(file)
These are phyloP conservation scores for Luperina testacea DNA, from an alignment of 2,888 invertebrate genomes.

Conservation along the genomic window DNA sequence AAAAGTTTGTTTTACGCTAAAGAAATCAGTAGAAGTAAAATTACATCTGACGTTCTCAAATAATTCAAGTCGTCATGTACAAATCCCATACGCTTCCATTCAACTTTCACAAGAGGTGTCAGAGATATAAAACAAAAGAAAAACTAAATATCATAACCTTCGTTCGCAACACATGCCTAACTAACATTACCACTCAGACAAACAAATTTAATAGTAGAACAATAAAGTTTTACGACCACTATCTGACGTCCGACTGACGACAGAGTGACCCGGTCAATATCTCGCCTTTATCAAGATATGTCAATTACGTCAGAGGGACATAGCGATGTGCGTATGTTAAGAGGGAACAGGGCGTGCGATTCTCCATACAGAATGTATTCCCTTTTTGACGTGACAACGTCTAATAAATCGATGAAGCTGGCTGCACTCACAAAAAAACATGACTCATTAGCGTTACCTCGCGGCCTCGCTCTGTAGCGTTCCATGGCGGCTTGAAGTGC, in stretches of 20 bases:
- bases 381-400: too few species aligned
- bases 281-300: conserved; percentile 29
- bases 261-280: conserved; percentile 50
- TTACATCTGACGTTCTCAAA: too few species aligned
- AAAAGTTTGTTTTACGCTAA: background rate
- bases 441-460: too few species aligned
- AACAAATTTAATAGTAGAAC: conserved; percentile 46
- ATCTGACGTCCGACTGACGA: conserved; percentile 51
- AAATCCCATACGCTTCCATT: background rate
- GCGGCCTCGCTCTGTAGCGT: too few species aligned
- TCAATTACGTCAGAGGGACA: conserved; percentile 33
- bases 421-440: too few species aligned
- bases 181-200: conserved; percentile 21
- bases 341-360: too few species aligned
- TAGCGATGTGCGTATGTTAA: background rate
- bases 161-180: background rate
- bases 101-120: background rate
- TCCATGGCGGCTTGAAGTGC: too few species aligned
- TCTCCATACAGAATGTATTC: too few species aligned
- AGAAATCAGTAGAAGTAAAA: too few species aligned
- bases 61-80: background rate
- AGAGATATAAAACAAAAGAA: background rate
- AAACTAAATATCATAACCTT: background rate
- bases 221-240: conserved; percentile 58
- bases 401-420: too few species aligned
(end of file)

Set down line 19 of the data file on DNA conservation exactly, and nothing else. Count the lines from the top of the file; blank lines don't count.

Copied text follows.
- bases 101-120: background rate